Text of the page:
Paul Hawkins provided the forward for, Hooked, Buddhist writings on greed, desire, and the urge to consume. In it he wrote of a friend, a reformed big banker who has attempted to curb excess in his life by having only 600 things. It means counting every last teaspoon. If someone gives him a present or he buys something new he has to give away something in order to remain at 600 things.
Once I start counting things I realise if I wish to remain clothed I may need to convert my loaded bookshelves into a slim electronic device, of which only one could hold thousands of books. But I’m not sure I can do that. I wonder if a pair of socks counts for 1 thing, or 2? I decide it’s a definite 1.
If in my car I have a spare tyre does that make it one thing or two? I decide it is one thing. The car, complete with its road maps is one thing. Though my glovebox stuffed full of old sunglasses will need to be cleaned out.
I like the zen of it. Paul describes his friend’s house as if it is a small temple, “every object has meaning: nothing is retained unnecessarily.”
But there are three of us, not counting the dog. Does that mean we can have concessions? 600 things each? No, that would be wrong. My son would then have license for 600 things excluding fridges, pots and pans etc believing they are the sole responsibility of those that put the food on them and give him scope to continue to consume at a far greater rate. Perhaps as a family we could say we have 400 combined things and then 200 additional personal items bringing the total to 1000. I start counting pairs of jeans unworn for the past three years while I wait for a thigh thinning miracle.
Teaspoons? How did we accumulate so many? I have a collection of old bottles retrieved from the property where the pigs rooted them out of what must have once been a dump. Do they count? Do the rocks I found at the beach, the dried flowered head of a romanesco broccoli which hangs in the laundry looking artful against the white limewashed wall? I decide nothing in the garden counts. I have 600 recycled plastic garden pots alone. No this will need to be carried out under the auspice of roofs.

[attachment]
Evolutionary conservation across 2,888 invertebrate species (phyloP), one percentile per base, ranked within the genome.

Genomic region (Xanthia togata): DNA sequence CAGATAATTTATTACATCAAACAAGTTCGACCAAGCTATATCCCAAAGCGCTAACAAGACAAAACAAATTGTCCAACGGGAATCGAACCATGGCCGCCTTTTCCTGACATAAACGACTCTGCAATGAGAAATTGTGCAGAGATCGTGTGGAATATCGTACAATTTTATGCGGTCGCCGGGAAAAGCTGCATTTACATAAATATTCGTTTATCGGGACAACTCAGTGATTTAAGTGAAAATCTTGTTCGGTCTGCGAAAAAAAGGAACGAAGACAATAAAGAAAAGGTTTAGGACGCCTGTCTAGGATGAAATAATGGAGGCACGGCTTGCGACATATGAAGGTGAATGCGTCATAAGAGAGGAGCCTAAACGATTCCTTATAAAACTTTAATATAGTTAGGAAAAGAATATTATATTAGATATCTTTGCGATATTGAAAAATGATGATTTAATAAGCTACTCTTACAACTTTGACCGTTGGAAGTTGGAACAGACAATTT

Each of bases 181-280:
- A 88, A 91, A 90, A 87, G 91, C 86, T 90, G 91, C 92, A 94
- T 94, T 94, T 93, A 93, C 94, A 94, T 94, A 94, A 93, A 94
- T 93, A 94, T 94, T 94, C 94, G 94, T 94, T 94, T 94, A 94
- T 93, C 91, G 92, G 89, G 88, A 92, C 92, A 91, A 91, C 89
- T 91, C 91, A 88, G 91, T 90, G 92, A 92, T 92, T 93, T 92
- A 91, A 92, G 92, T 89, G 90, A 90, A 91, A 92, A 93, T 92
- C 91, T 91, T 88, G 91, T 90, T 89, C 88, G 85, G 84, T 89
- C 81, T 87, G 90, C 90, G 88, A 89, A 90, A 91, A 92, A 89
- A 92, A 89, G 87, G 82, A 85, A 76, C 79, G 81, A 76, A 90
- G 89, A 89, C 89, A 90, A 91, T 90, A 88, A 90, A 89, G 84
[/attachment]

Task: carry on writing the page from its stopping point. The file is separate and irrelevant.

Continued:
Suddenly everything I touch becomes a loaded question. We preserve our food, we have 300 Vacola jars, this is our food system, do I have to include these? I doubt Paul’s friend did more than eat out and dine in. It seems unfair to have to include our preserving system that is designed to avoid waste and lower our consumption of highly packaged and processed supermarket food. Then there is every glass jar that ever entered the house, sitting washed and boxed ready for summer jams and chutneys. Can I bear to part from them? I start looking at the dog sideways, does his collar bring his count to 2, what about his food bowl, his water bucket? My proliferation of op shop teapots, all my tired pairs of undies, the balls of saved rubberbands, the things I collect for the day the world may suddenly end and I’m left bereft of tampons or boxes of matches.
I’ve always thought my life quite a spare thing, but then I look into the tool shed and despite deciding a box of 1000 nails counts only as one, there’s enough in there to more than double our 600 each concessions. Trev’s pile of saved scrap metal is anti-consumerist in nature. One day that odd conglomeration of metals will come in handy – obviously. I avoid looking at his vintage collection of AM radios from the '50's. I decide to back out slowly and exclude the tool shed from my configurations. I doubt Paul’s friend built his own house, or needs to repair fence lines, use a chainsaw or welds his own garden tools. But now it all seems like poppycock.
Back in the house I stare at the light fittings, are they separate to the house, or part of of it? I decide they are part of it. My box of tax records for the previous 8 years, should I toss them? The urge is strong, but they remain taking up far too much room on the top shelf. I start counting teaspoons. I emerge from the spare parts cupboard draped in long lost cables for phones long deceased and recall the time someone left their charger on a bus only to have extricated a spare to great hoots of amazement, a rabbit from a hat. It dawns on me that I’m a hoarder. Every paper bag we’ve bought pepitas or sunflowers in are collected and folded, any plastic bag that actually manages to get through the door is washed, dried and saved for a multitude of repeated uses. I make our own soap, 100 bars of it are curing in an aniseed infused cupboard. This is, clearly, not going to work.
I decide to have a thorough clean of the house. I will give away anything that is clearly extraneous to needs. Hone down on my hoarding, and then, regardless of numbers, I will cap it. Anything new entering the house will need to be resolved with one removal. If I get to the point that there is not one thing more I can bear to give away, then it will hopefully create the dynamic where the new thing is considered superfluous anyway. Now, the big challenge. Enlisting Trev and Caleb, oh the kicking and screaming...